dc.identifier.citationLymphocyte migration across high endothelium is associated with increases in alpha 4 beta 1 integrin (VLA-4) affinity. 1993, 104 ( Pt 4):1049-59 J. Cell. Sci.en
dc.identifier.issn0021-9533-
dc.identifier.pmid8314890-
dc.identifier.urihttp://hdl.handle.net/10541/101859-
dc.description.abstractThe constitutive recirculation of lymphocytes between the widely distributed organs of the immune system is essential for host defence. We have developed an in vitro model of lymphocyte migration from the blood into lymph nodes which employs primary cultures of high endothelial cells (HEC). HEC-adherent lymphocytes adopt one of two distinct morphologies which correlates with their position in the endothelial layer; type I cells are bound to the surface of HEC and type II cells are underneath the endothelial layer. In a previous study we reported that the numbers of type I and type II cells are independently regulated, however the relationship between these two lymphocyte populations was not determined. In this study we have carried out detailed kinetic, phenotypic and functional analyses of type I and type II lymphocytes and determined their relationship. Using allotype marked lymphocytes from the PVG.RT7a and PVG.RT7b rat strains in a pulse-chase analysis, type I and type II lymphocytes were found to represent the same population of lymphocytes at different stages of interaction with the endothelial layer, rather than representing two independent lymphocyte populations. Migration was an irreversible event and the efficiency of migration (i.e. transition from type I to type II) was related to the concentration of lymphocytes plated on to the HEC layer. Following transmigration lymphocytes showed an increased ability to migrate across HEC layers and to bind to immobilised CS1 peptide. The increased binding to CS1 peptide was transient and fell to control levels over a 3 hour time period. The expression of alpha 4 integrin subunit on lymphocytes was unchanged following migration which suggests that the affinity of the CS1 receptor, alpha 4 beta 1, is upregulated by interaction with HEC. Together these results suggest that transendothelial migration is regulated by increases in the affinity of alpha 4 beta 1 integrin on lymphocytes following contact with HEC.en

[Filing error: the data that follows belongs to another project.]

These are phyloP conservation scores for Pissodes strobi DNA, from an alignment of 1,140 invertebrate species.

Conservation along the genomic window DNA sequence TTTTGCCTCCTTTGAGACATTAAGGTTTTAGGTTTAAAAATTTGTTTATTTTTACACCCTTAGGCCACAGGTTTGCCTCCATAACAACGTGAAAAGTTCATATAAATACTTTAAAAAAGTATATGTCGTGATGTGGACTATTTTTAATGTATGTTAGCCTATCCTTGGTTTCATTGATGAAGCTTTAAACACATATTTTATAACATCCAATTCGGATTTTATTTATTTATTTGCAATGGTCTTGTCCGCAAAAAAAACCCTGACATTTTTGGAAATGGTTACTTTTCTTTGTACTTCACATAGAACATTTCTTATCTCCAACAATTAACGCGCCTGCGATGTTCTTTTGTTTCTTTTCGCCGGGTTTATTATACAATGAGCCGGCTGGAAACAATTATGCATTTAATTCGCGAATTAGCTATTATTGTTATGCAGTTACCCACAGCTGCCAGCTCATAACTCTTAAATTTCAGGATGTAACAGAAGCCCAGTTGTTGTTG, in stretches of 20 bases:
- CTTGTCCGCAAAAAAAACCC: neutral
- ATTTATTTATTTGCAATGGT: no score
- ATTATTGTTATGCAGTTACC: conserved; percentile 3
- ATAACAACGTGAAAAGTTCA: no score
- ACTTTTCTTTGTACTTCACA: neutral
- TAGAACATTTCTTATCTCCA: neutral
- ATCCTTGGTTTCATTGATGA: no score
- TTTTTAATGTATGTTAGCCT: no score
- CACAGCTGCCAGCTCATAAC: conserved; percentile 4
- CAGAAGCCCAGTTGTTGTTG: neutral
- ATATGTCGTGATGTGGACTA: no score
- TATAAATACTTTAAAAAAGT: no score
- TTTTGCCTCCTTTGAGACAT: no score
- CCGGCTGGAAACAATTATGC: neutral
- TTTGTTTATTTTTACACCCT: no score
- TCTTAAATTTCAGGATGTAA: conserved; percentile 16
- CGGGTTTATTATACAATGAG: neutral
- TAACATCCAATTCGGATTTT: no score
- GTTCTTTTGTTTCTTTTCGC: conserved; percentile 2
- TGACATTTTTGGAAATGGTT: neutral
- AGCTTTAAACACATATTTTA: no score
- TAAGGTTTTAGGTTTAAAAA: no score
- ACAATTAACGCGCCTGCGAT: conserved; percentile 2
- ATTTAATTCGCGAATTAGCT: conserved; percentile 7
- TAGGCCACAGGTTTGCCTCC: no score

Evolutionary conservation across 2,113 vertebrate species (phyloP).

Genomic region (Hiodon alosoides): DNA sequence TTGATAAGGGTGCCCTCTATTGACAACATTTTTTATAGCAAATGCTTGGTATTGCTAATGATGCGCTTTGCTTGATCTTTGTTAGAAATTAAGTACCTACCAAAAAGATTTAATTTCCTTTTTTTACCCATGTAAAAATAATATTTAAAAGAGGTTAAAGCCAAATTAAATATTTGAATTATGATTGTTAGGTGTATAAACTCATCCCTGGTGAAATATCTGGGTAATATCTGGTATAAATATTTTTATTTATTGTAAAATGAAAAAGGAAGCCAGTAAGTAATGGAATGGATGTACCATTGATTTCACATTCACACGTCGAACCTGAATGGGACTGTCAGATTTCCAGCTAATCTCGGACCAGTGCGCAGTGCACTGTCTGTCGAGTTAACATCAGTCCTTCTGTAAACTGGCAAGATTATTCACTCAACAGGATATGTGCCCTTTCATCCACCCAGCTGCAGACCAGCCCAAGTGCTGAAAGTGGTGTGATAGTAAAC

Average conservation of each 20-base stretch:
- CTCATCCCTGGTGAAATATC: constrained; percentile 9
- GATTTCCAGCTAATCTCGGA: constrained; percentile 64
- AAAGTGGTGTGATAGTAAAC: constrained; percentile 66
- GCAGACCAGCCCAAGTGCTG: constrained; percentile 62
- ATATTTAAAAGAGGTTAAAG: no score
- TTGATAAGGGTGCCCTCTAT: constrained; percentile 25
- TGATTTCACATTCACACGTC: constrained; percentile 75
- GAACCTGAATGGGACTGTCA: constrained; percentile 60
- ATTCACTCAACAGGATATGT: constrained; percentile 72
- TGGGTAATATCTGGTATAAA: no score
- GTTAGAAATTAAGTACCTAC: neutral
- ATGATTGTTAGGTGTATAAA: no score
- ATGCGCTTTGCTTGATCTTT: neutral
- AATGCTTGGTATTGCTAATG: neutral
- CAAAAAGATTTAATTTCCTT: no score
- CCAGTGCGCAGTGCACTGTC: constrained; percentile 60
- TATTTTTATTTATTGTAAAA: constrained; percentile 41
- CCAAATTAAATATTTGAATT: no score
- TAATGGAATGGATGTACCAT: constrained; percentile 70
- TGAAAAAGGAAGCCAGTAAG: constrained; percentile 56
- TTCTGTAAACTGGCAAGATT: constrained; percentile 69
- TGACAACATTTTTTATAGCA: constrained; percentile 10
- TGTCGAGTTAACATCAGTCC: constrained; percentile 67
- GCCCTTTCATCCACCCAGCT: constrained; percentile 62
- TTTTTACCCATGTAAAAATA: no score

dc.language.isoenen
dc.subject.meshAnimals-
dc.subject.meshCell Adhesion-
dc.subject.meshCell Count-
dc.subject.meshCell Movement-
dc.subject.meshCells, Cultured-
dc.subject.meshCulture Media-
dc.subject.meshEndothelium, Vascular-
dc.subject.meshImmunophenotyping-
dc.subject.meshIntegrin alpha4beta1-
dc.subject.meshIntegrins-
dc.subject.meshKinetics-
dc.subject.meshLymphocyte Subsets-
dc.subject.meshMale-
dc.subject.meshPeptides-
dc.subject.meshRats-
dc.subject.meshReceptors, Very Late Antigen-
dc.subject.meshVideo Recording-
dc.titleLymphocyte migration across high endothelium is associated with increases in alpha 4 beta 1 integrin (VLA-4) affinity.en
dc.typeArticleen
dc.contributor.departmentDepartment of Cell and Structural Biology, University of Manchester, UK.en
dc.identifier.journalJournal of Cell Scienceen